How do you train for a race like Tour Divide or Trans Am Bike Race?

It’s funny, because I really don’t do any specific training. Often I don’t even ride fast before a race. I don’t really feel that I need to. I just ride all the time and usually feel fit for the race. The past few races, the thing that I’ve done is to ride to the start. I get a lot of miles in right before the race. That way, I’m really comfortable with my bike. Then I take a couple weeks off, and then I’m ready to go. The first Tour Divide, I rode from Anchorage to the start in Banff. That was actually a pretty long ride, about 2,100 miles. Then I took 10 days off, and then I raced.

 

Do you have favorite gear or any packing tips you’d like to share?

Yeah! I use a Western Mountaineering summer-weight sleeping bag. I really love those. They’re super light, but you also get the most warmth for the weight. That’s a favorite.

All the bags on my bike are Revelate Designs, which have been awesome for me. For racing, I usually bring a bivy bag instead of a tent.

When we’re touring, we carry a Big Agnes Seedhouse tent, an awesome tent for two people. Totally weatherproof. For a bivy, I’ve used a Western Mountaineering vapor barrier. It’s technically a sleeping bag liner, but it is weatherproof. This past race, I got a pair of Patagonia Alpine Houdini pants for use as rain pants. Those are awesome, pack really small, and are easy to move in. Those are my coldest weather layer.

Usually I bring a pair of long johns and a pair of rain pants. Often I’ll also carry a down vest because it packs really small but adds a lot of warmth.

 

What does holding the women’s Tour Divide record of 15 days, 10 hours (and 7th fastest-ever time) mean to you?

The first time, when I raced Tour Divide in late June, I was really sick. All the way through Montana, for over a week, I was having really bad breathing problems. I had to ride shorter days than I wanted to. So I really didn’t perform the way I wanted to. I was pretty happy that I finished, though. After that ride, I had taken two days off the women’s record, but I knew that I could ride faster. My second attempt, I actually wanted to break the men’s record, and I was on pace to do that five days in. But then I got stuck in the mud outside Lima, Montana. So I lost that opportunity. I still finished and rode well and took another two days off my record. I was pretty happy with that, but I feel like there’s still room to go faster.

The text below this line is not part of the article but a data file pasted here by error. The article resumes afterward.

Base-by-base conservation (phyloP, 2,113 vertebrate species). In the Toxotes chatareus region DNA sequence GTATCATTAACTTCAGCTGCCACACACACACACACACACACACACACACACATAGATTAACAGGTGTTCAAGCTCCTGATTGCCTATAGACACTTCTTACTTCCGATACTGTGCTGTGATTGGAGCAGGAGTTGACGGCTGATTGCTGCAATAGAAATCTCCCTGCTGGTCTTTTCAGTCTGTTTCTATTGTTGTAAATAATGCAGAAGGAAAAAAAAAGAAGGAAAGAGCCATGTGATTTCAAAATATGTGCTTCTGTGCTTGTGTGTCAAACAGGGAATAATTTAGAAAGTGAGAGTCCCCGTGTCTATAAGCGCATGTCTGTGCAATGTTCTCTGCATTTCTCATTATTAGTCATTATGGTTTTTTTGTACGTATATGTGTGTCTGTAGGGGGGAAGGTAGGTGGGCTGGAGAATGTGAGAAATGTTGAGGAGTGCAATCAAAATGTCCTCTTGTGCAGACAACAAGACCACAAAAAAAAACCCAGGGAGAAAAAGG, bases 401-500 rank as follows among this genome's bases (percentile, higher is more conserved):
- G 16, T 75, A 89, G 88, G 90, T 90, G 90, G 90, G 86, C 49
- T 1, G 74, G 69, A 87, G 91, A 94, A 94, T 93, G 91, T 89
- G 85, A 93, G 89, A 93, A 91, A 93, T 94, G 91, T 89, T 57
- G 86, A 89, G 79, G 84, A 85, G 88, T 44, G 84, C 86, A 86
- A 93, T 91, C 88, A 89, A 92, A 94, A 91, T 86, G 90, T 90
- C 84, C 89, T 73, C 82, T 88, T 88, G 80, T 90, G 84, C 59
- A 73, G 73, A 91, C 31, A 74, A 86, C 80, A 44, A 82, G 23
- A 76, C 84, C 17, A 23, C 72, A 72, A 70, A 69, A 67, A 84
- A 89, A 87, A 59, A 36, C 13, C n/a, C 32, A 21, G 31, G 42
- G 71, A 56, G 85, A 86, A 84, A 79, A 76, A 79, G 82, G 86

It’s a game. The second time I rode the Great Divide was an ITT [individual time trial]. So I was out there by myself just trying to break the record. That’s mentally tough. It’s really hard to be alone, to have nobody else doing what you’re doing. If the weather turns or something goes wrong, you feel like you’re just racing time. So it doesn’t really matter, nobody really cares, if you have a hard time in the process. In the head-to-head race context, it’s a lot more fun because everybody is out there dealing with the same elements and competing. Now, if anything, I’m more into the race aspect, racing other people instead of racing for the fastest time.

 

Do you prefer to race or to tour? What are the upsides and downsides to each?

Touring is fun because you have more time. You can take your time and enjoy the place where you are.

The aspect of racing that I really enjoy is that you’re passing through so much country so fast and seeing so much every day. You spend so much time awake and outside. I like that as well. It’s just less sustainable.

 

Do you and Nick plan to continue your on-the-road lifestyle for the foreseeable future?

Yes, we’ve always said that we’ll keep doing it as long as it’s fun and as long as we want to keep going. We’ve been traveling like this for nine years now. And it seems to only be getting better. The method of travel or who we’re including or sharing experiences with is always developing. It’s been a lot of fun.

 

Nick Legan’s new book, Gravel Cycling: The Complete Guide to Gravel Racing and Adventure Bikepacking, shares everything you need to know to enjoy gravel cycling and bikepacking. From event profiles to dream bike set up, route planning to gear selection, Legan brings his experience as a ProTour bike mechanic and dedicated gravel junkie to this guide. Filled with beautiful photographs that will inspire you to ride unpaved, Gravel Cycling is your best resource for gravel grinders and multi-day adventures.